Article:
Glossary of category theory

From Wikipedia, the free encyclopedia
  (Redirected from Locally small)
Jump to: navigation, search

This is a glossary of properties and concepts in category theory in mathematics.[1]

The notations used throughout the article are:


A category is abelian if it has a zero object, it has all pullbacks and pushouts, and all monomorphisms and epimorphisms are normal.
A category is additive if it is preadditive and admits all finitary biproducts.
An adjunction (also called an adjoint pair) is a pair of functors F: CD, G: DC such that there is a "natural" bijection
\operatorname{Hom}_D (F(X), Y) \simeq \operatorname{Hom}_C (X, G(Y));
F is said to be left adjoint to G and G to right adjoint to F. Here, "natural" means there is a natural isomorphism \operatorname{Hom}_D (F(-), -) \simeq \operatorname{Hom}_C (-, G(-)) of bifunctors (which are contravariant in the first variable.)
A functor is amnestic if it has the property: if k is an isomorphism and F(k) is an identity, then k is an identity.


A category is balanced if every bimorphism is an isomorphism.
A bifunctor from a pair of categories C and D to a category E is a functor C × DE. For example, for any category C, \operatorname{Hom}(-, -) is a bifunctor from Cop and C to Set.
A bimorphism is a morphism that is both an epimorphism and a monomorphism.


cartesian closed
A category is cartesian closed if it has a terminal object and that any two objects have a product and exponential.
Cartesian square
A commutative diagram that is isomorphic to the diagram given as a fiber product.
A category consists of the following data
  1. A class of objects,
  2. For each pair of objects X, Y, a set \operatorname{Hom}(X, Y), whose elements are called morphisms from X to Y,
  3. For each triple of objects X, Y, Z, a map (called composition)
    \circ: \operatorname{Hom}(Y, Z) \times \operatorname{Hom}(X, Y) \to \operatorname{Hom}(X, Z), \, (g, f) \mapsto g \circ f,
  4. For each object X, an identity morphism \operatorname{id}_X \in \operatorname{Hom}(X, X)
subject to the conditions: for any morphisms f: X \to Y, g: Y \to Z and h: Z \to W,
  • (h \circ g) \circ f = h \circ (g \circ f) and \operatorname{id}_Y \circ f = f \circ \operatorname{id}_X = f.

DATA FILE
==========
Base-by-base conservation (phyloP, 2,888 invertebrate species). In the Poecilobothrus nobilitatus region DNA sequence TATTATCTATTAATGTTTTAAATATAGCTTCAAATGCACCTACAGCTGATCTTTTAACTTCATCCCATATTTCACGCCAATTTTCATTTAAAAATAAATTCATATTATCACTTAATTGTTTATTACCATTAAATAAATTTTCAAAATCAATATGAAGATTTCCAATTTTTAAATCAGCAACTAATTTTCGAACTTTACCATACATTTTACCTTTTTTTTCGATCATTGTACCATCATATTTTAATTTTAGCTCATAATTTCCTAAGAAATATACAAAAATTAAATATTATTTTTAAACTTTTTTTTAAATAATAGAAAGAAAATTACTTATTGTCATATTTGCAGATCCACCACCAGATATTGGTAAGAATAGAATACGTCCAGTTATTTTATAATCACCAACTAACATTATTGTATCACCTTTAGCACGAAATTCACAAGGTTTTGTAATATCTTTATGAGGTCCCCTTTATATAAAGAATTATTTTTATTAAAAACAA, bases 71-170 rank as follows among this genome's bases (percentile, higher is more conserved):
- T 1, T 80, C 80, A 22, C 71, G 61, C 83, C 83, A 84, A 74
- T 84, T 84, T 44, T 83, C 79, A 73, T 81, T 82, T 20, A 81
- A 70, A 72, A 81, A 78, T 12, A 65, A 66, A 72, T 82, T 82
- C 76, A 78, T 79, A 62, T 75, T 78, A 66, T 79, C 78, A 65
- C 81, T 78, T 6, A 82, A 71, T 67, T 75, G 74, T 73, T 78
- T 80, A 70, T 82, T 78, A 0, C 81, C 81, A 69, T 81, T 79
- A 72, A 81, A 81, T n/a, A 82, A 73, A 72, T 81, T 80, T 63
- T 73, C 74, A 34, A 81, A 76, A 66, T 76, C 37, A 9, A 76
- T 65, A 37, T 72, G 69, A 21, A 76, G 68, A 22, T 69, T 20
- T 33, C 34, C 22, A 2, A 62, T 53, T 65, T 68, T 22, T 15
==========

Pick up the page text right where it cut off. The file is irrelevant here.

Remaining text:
For example, a partially ordered set can be viewed as a category: the objects are the elements of the set and for each pair of objects x, y, there is a unique morphism x \to y if and only if x \le y; the associativity of composition means transitivity.
Often used synonymous with op-; for example, a colimit refers to an op-limit in the sense that it is a limit in the opposite category. But there might be a distinction; for example, an op-fibration is not the same thing as a cofibration.
The coequalizer of a pair of morphisms f, g: A \to B is the colimit of the pair. It is the dual of an equalizer.
Given functors f: C \to B, g: D \to B, the comma category (f \downarrow g) is a category where (1) the objects are morphisms f(c) \to g(d) and (2) a morphism from \alpha: f(c) \to g(d) to \beta: f(c') \to g(d') consists of c \to c' and d \to d' such that f(c) \to f(c') \overset{\beta}\to g(d') is f(c) \overset{\alpha}\to g(d) \to g(d'). For example, if f is the identity functor and g is the constant functor with a value b, then it is the slice category of B over an object b.
A category is complete if all small limits exist.
A concrete category C is a category such that there is a faithful functor from C to Set; e.g., Vec, Grp and Top.
A cone is a way to express the universal property of a colimit (or dually a limit). One can show[2] that the colimit \varinjlim is the left adjoint to the diagonal functor \Delta: C \to \operatorname{Fct}(I, C), which sends an object X to the constant functor with value X; that is, for any X and any functor f: I \to C,
\operatorname{Hom}(\varinjlim f, X) \simeq \operatorname{Hom}(f, \Delta_X),
provided the colimit in question exists. The right-hand side is then the set of cones with vertex X.[3]
A functor is constant if it maps every object in a category to the same object A and every morphism to the identity on A. Put in another way, a functor f: C \to D is constant if it factors as: C \to \{ A \} \overset{i}\to D for some object A in D, where i is the inclusion of the discrete category { A }.